Wednesday, May 07, 2014

The Ethics of Writing (1)

Everyone will agree that it's unethical to knowingly write a falsehood. But is it also wrong to write without knowing what you're talking about? I think this question is related in interesting ways to the discussion we've been having recently (and which is now continuing at Pat Thomson's blog) about the possibility of knowing what you think in advance of writing. I guess the question I'm asking is whether people who are not quite sure what they're trying to say, i.e., people who don't know what they think until they see what they say, are at risk of publishing what I've been calling "unfinished thoughts" and therefore of saying things that they don't understand well enough to know.

Consider the simple case of writing something you know should be credited to someone else. If you don't put in the citation you are obviously committing plagiarism, which is unethical. But what about a situation in which you're just not sure where you got the idea, and perhaps merely suspect that you've taken it from something you've read somewhere? Well, here you clearly risk plagiarizing. If your suspicions turn out to be correct, you may be accused of passing off someone else's ideas as your own. Although intention doesn't really matter, in this case we'd even have to say that you ran that risk intentionally.

Okay, now what about a claim like, "This study is based on 27 semi-structured interviews." Obviously, there's nothing wrong with writing this if you really did do 27 semi-structured interviews. If you only did 12, you are lying and making your data set sound larger than it really is. So that would be unethical. But what if you're not sure that the 27 interviews you did were actually "semi-structured"? After all, it's a term of art in interview methodology, so it may be true or false even if you talked to 27 people. You are claiming, then, not only to have done 27 of something, you are claiming to know what a semi-structured interview is and how to carry it out. And, again, what if you're just unsure of yourself here? Is it unethical for you to claim that you did something you're not sure what is?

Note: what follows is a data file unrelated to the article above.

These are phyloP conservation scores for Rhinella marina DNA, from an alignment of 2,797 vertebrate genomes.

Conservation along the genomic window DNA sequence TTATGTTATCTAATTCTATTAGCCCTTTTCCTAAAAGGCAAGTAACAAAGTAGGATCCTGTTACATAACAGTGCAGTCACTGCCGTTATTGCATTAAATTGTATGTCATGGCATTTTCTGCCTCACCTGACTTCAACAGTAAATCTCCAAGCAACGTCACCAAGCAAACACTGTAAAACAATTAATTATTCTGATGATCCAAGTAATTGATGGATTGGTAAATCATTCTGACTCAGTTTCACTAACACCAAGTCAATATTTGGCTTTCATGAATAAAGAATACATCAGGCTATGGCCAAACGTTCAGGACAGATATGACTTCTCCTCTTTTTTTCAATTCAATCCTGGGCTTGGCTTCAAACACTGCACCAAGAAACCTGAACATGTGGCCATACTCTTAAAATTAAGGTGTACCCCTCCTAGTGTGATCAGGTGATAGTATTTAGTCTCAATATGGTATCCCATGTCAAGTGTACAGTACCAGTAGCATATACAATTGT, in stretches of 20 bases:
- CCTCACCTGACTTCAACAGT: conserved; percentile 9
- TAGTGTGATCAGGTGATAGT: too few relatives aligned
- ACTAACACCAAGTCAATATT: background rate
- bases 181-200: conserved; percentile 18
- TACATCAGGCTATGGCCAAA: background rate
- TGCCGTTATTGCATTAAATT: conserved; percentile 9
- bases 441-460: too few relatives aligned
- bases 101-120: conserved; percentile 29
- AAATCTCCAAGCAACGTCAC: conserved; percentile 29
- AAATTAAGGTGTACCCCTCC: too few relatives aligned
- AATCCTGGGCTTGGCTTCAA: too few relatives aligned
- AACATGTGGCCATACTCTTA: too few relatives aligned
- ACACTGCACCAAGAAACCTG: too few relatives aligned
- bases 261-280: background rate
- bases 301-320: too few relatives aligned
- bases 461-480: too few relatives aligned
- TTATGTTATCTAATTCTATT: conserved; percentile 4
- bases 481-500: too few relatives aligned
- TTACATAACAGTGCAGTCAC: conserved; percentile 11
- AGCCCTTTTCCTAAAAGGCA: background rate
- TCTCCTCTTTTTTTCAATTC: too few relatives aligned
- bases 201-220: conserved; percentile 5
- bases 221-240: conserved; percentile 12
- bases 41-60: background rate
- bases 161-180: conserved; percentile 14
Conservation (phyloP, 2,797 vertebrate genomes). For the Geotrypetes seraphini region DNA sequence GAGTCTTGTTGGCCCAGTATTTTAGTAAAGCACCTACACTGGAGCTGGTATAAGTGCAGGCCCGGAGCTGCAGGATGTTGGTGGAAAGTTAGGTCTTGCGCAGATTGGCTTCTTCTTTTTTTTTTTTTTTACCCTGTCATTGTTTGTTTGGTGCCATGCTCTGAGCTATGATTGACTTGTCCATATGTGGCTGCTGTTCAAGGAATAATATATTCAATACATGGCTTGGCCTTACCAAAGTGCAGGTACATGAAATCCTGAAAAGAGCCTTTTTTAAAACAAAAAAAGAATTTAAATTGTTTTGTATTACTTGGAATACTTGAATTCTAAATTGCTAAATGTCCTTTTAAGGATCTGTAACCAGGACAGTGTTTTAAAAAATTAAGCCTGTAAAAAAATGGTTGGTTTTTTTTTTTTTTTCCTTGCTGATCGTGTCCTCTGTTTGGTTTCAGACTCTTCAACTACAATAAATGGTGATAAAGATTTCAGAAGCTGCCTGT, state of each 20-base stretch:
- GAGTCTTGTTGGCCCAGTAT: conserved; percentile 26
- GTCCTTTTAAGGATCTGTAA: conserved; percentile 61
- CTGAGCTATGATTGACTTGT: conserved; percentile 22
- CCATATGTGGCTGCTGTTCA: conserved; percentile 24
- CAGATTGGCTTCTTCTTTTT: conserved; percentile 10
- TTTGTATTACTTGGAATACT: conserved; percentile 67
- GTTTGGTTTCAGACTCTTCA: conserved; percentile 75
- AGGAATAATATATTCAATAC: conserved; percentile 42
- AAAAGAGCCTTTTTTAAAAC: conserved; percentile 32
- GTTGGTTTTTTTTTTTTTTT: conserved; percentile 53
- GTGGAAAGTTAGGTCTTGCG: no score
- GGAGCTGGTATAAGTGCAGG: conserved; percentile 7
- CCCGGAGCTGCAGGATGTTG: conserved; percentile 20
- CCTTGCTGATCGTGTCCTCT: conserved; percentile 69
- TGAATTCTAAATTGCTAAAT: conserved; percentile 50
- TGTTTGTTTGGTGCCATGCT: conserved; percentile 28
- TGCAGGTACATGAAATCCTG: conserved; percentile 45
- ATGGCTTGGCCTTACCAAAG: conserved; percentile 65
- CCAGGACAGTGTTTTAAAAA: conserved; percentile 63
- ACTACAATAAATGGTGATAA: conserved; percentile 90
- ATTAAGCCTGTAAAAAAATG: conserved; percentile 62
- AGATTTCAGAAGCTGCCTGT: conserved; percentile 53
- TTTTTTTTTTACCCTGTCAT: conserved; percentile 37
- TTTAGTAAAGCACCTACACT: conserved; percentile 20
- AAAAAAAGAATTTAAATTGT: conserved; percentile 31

Consider, finally, a claim like, "Skepticism has universally substituted appearance for Being." Well, first of all, you'd better cite Hegel. But even if you're going to agree with him, you have to have an understanding of the difference between, say, Being and appearance. If you only know that this claim is rightly attributed to Hegel, and like the sound of it, but don't really know how to make sense of it, you shouldn't pass yourself off as someone who believes it.

There is a great line in Shadowlands, the bio-pic about C.S. Lewis: "We read to know we are not alone." Suppose you believe that skepticism has universally substituted appearance for Being, and suppose you feel a bit lonely about this since no one else seems to know what you're talking about or why it's so important. Then you read a paper by someone who does claim to believe it. Excited, you make sure you attend a conference where she's keynoting and seek her out to talk to her. You now discover that she doesn't really know what the claim means, and only put it in the paper because it sounded smart. The issue I'm trying to write about revolves around the disappointment you would feel.

I'll continue this on Friday.


Presskorn said...

The attitude you're ultimately combatting has been concisely phrased by an anonymous tweet: “If you can only be good at one thing, be good at lying… Because if you're good at lying, you're good at everything.”

... And in this context, I'd better cite my source:

Thomas said...

Reminds me of Jacob Brackman’s 1967 New Yorker piece on “the put on”:

‘[The put-on artist] doesn’t deal in isolated little tricks; rather, he has developed a pervasive style of relating to others that perpetually casts what he says into doubt. The put-on is an open-end form. That is to say, it is rarely climaxed by having the truth set straight—when a truth, indeed, exists. “Straight” discussion, when one of the participants is putting the others on, is soon subverted and eventually sabotaged by uncertainty. His intentions, and his opinions, remain cloudy.’